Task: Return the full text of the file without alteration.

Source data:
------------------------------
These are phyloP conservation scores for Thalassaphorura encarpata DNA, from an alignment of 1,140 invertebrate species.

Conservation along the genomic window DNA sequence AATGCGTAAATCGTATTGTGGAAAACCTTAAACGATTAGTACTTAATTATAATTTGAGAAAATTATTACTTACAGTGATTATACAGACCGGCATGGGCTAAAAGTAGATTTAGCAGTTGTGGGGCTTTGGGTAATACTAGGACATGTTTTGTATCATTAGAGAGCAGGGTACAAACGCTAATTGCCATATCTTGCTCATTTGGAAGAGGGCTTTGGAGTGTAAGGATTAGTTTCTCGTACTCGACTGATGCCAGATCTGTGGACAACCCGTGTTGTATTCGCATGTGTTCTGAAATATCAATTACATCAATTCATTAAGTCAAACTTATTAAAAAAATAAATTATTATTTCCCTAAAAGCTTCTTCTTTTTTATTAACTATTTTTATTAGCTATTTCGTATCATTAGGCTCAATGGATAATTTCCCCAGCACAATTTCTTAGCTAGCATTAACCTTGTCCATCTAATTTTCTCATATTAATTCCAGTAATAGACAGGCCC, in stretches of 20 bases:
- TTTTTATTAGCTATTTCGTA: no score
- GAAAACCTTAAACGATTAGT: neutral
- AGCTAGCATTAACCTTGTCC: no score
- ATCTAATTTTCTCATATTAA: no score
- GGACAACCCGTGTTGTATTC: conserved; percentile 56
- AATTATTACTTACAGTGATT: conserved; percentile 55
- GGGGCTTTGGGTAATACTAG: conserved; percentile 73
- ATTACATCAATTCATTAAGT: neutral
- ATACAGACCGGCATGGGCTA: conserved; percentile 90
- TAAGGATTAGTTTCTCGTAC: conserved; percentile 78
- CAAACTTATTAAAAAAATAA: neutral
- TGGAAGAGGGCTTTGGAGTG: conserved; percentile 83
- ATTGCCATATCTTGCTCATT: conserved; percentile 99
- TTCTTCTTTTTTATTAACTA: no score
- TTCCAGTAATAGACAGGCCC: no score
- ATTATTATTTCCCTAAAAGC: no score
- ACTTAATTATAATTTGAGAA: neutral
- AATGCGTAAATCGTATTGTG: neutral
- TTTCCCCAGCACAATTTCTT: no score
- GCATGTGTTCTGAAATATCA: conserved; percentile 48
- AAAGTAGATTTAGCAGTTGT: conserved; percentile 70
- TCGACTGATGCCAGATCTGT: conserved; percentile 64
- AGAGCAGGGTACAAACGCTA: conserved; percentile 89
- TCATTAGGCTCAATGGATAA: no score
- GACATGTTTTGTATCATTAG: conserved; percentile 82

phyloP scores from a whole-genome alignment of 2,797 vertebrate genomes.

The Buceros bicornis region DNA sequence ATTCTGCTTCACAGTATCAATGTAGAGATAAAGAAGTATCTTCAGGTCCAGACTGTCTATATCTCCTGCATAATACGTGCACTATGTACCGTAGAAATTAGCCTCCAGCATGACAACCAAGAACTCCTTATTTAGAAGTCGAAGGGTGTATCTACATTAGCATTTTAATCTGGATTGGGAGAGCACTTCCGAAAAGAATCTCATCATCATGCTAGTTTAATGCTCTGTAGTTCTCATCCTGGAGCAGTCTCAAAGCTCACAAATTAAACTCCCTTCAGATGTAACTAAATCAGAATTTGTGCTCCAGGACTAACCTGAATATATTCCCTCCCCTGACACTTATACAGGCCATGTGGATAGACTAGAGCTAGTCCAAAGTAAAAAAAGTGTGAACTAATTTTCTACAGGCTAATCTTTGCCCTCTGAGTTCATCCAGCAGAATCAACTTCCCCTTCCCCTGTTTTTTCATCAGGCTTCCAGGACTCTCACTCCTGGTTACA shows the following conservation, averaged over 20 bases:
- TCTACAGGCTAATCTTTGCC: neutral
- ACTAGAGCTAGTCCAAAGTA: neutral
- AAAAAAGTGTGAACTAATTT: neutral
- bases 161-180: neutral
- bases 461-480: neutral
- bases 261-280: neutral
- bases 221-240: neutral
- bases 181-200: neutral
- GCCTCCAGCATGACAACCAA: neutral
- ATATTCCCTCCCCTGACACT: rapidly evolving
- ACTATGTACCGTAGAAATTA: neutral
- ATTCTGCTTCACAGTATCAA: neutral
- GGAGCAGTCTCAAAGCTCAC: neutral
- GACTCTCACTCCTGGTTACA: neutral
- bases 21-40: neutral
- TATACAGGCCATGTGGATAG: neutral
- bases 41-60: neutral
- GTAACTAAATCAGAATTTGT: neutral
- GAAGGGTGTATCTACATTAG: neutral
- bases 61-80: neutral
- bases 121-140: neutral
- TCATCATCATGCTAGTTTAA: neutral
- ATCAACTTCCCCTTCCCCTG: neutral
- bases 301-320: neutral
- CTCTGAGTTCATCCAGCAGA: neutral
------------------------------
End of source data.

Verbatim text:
These are phyloP conservation scores for Thalassaphorura encarpata DNA, from an alignment of 1,140 invertebrate species.

Conservation along the genomic window DNA sequence AATGCGTAAATCGTATTGTGGAAAACCTTAAACGATTAGTACTTAATTATAATTTGAGAAAATTATTACTTACAGTGATTATACAGACCGGCATGGGCTAAAAGTAGATTTAGCAGTTGTGGGGCTTTGGGTAATACTAGGACATGTTTTGTATCATTAGAGAGCAGGGTACAAACGCTAATTGCCATATCTTGCTCATTTGGAAGAGGGCTTTGGAGTGTAAGGATTAGTTTCTCGTACTCGACTGATGCCAGATCTGTGGACAACCCGTGTTGTATTCGCATGTGTTCTGAAATATCAATTACATCAATTCATTAAGTCAAACTTATTAAAAAAATAAATTATTATTTCCCTAAAAGCTTCTTCTTTTTTATTAACTATTTTTATTAGCTATTTCGTATCATTAGGCTCAATGGATAATTTCCCCAGCACAATTTCTTAGCTAGCATTAACCTTGTCCATCTAATTTTCTCATATTAATTCCAGTAATAGACAGGCCC, in stretches of 20 bases:
- TTTTTATTAGCTATTTCGTA: no score
- GAAAACCTTAAACGATTAGT: neutral
- AGCTAGCATTAACCTTGTCC: no score
- ATCTAATTTTCTCATATTAA: no score
- GGACAACCCGTGTTGTATTC: conserved; percentile 56
- AATTATTACTTACAGTGATT: conserved; percentile 55
- GGGGCTTTGGGTAATACTAG: conserved; percentile 73
- ATTACATCAATTCATTAAGT: neutral
- ATACAGACCGGCATGGGCTA: conserved; percentile 90
- TAAGGATTAGTTTCTCGTAC: conserved; percentile 78
- CAAACTTATTAAAAAAATAA: neutral
- TGGAAGAGGGCTTTGGAGTG: conserved; percentile 83
- ATTGCCATATCTTGCTCATT: conserved; percentile 99
- TTCTTCTTTTTTATTAACTA: no score
- TTCCAGTAATAGACAGGCCC: no score
- ATTATTATTTCCCTAAAAGC: no score
- ACTTAATTATAATTTGAGAA: neutral
- AATGCGTAAATCGTATTGTG: neutral
- TTTCCCCAGCACAATTTCTT: no score
- GCATGTGTTCTGAAATATCA: conserved; percentile 48
- AAAGTAGATTTAGCAGTTGT: conserved; percentile 70
- TCGACTGATGCCAGATCTGT: conserved; percentile 64
- AGAGCAGGGTACAAACGCTA: conserved; percentile 89
- TCATTAGGCTCAATGGATAA: no score
- GACATGTTTTGTATCATTAG: conserved; percentile 82

phyloP scores from a whole-genome alignment of 2,797 vertebrate genomes.

The Buceros bicornis region DNA sequence ATTCTGCTTCACAGTATCAATGTAGAGATAAAGAAGTATCTTCAGGTCCAGACTGTCTATATCTCCTGCATAATACGTGCACTATGTACCGTAGAAATTAGCCTCCAGCATGACAACCAAGAACTCCTTATTTAGAAGTCGAAGGGTGTATCTACATTAGCATTTTAATCTGGATTGGGAGAGCACTTCCGAAAAGAATCTCATCATCATGCTAGTTTAATGCTCTGTAGTTCTCATCCTGGAGCAGTCTCAAAGCTCACAAATTAAACTCCCTTCAGATGTAACTAAATCAGAATTTGTGCTCCAGGACTAACCTGAATATATTCCCTCCCCTGACACTTATACAGGCCATGTGGATAGACTAGAGCTAGTCCAAAGTAAAAAAAGTGTGAACTAATTTTCTACAGGCTAATCTTTGCCCTCTGAGTTCATCCAGCAGAATCAACTTCCCCTTCCCCTGTTTTTTCATCAGGCTTCCAGGACTCTCACTCCTGGTTACA shows the following conservation, averaged over 20 bases:
- TCTACAGGCTAATCTTTGCC: neutral
- ACTAGAGCTAGTCCAAAGTA: neutral
- AAAAAAGTGTGAACTAATTT: neutral
- bases 161-180: neutral
- bases 461-480: neutral
- bases 261-280: neutral
- bases 221-240: neutral
- bases 181-200: neutral
- GCCTCCAGCATGACAACCAA: neutral
- ATATTCCCTCCCCTGACACT: rapidly evolving
- ACTATGTACCGTAGAAATTA: neutral
- ATTCTGCTTCACAGTATCAA: neutral
- GGAGCAGTCTCAAAGCTCAC: neutral
- GACTCTCACTCCTGGTTACA: neutral
- bases 21-40: neutral
- TATACAGGCCATGTGGATAG: neutral
- bases 41-60: neutral
- GTAACTAAATCAGAATTTGT: neutral
- GAAGGGTGTATCTACATTAG: neutral
- bases 61-80: neutral
- bases 121-140: neutral
- TCATCATCATGCTAGTTTAA: neutral
- ATCAACTTCCCCTTCCCCTG: neutral
- bases 301-320: neutral
- CTCTGAGTTCATCCAGCAGA: neutral